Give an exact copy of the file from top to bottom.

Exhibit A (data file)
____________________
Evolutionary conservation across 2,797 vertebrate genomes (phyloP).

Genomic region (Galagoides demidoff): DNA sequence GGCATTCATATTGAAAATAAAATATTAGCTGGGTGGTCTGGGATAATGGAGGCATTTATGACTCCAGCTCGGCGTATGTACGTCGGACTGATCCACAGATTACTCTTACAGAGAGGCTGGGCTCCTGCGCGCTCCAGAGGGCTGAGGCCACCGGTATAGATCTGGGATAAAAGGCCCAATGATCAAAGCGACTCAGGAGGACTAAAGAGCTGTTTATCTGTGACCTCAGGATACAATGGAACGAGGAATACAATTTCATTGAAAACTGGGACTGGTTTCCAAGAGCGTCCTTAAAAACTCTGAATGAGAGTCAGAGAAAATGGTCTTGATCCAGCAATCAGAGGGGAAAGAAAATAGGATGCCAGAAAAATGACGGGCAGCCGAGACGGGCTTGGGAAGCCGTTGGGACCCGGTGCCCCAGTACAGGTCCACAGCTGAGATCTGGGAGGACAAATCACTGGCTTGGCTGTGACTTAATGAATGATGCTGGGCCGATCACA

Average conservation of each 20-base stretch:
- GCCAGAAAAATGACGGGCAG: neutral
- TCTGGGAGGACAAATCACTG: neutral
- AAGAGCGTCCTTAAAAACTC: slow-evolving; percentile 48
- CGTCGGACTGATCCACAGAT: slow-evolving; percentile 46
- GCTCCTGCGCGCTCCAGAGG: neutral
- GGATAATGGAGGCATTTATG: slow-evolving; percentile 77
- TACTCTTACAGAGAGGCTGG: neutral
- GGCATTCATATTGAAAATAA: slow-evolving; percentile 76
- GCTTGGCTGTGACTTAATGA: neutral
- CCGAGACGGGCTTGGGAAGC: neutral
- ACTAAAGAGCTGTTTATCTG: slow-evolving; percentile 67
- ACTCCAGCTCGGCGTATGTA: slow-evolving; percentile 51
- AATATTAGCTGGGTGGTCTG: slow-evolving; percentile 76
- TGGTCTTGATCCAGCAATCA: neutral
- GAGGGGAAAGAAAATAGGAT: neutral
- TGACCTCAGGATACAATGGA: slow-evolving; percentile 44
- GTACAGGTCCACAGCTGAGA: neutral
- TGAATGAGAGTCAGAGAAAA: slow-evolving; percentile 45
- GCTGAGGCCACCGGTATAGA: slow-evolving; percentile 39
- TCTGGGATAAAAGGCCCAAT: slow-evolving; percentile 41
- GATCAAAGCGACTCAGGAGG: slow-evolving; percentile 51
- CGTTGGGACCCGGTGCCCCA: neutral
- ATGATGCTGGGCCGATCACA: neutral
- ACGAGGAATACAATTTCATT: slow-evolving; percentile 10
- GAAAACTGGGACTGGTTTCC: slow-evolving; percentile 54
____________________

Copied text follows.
Evolutionary conservation across 2,797 vertebrate genomes (phyloP).

Genomic region (Galagoides demidoff): DNA sequence GGCATTCATATTGAAAATAAAATATTAGCTGGGTGGTCTGGGATAATGGAGGCATTTATGACTCCAGCTCGGCGTATGTACGTCGGACTGATCCACAGATTACTCTTACAGAGAGGCTGGGCTCCTGCGCGCTCCAGAGGGCTGAGGCCACCGGTATAGATCTGGGATAAAAGGCCCAATGATCAAAGCGACTCAGGAGGACTAAAGAGCTGTTTATCTGTGACCTCAGGATACAATGGAACGAGGAATACAATTTCATTGAAAACTGGGACTGGTTTCCAAGAGCGTCCTTAAAAACTCTGAATGAGAGTCAGAGAAAATGGTCTTGATCCAGCAATCAGAGGGGAAAGAAAATAGGATGCCAGAAAAATGACGGGCAGCCGAGACGGGCTTGGGAAGCCGTTGGGACCCGGTGCCCCAGTACAGGTCCACAGCTGAGATCTGGGAGGACAAATCACTGGCTTGGCTGTGACTTAATGAATGATGCTGGGCCGATCACA

Average conservation of each 20-base stretch:
- GCCAGAAAAATGACGGGCAG: neutral
- TCTGGGAGGACAAATCACTG: neutral
- AAGAGCGTCCTTAAAAACTC: slow-evolving; percentile 48
- CGTCGGACTGATCCACAGAT: slow-evolving; percentile 46
- GCTCCTGCGCGCTCCAGAGG: neutral
- GGATAATGGAGGCATTTATG: slow-evolving; percentile 77
- TACTCTTACAGAGAGGCTGG: neutral
- GGCATTCATATTGAAAATAA: slow-evolving; percentile 76
- GCTTGGCTGTGACTTAATGA: neutral
- CCGAGACGGGCTTGGGAAGC: neutral
- ACTAAAGAGCTGTTTATCTG: slow-evolving; percentile 67
- ACTCCAGCTCGGCGTATGTA: slow-evolving; percentile 51
- AATATTAGCTGGGTGGTCTG: slow-evolving; percentile 76
- TGGTCTTGATCCAGCAATCA: neutral
- GAGGGGAAAGAAAATAGGAT: neutral
- TGACCTCAGGATACAATGGA: slow-evolving; percentile 44
- GTACAGGTCCACAGCTGAGA: neutral
- TGAATGAGAGTCAGAGAAAA: slow-evolving; percentile 45
- GCTGAGGCCACCGGTATAGA: slow-evolving; percentile 39
- TCTGGGATAAAAGGCCCAAT: slow-evolving; percentile 41
- GATCAAAGCGACTCAGGAGG: slow-evolving; percentile 51
- CGTTGGGACCCGGTGCCCCA: neutral
- ATGATGCTGGGCCGATCACA: neutral
- ACGAGGAATACAATTTCATT: slow-evolving; percentile 10
- GAAAACTGGGACTGGTTTCC: slow-evolving; percentile 54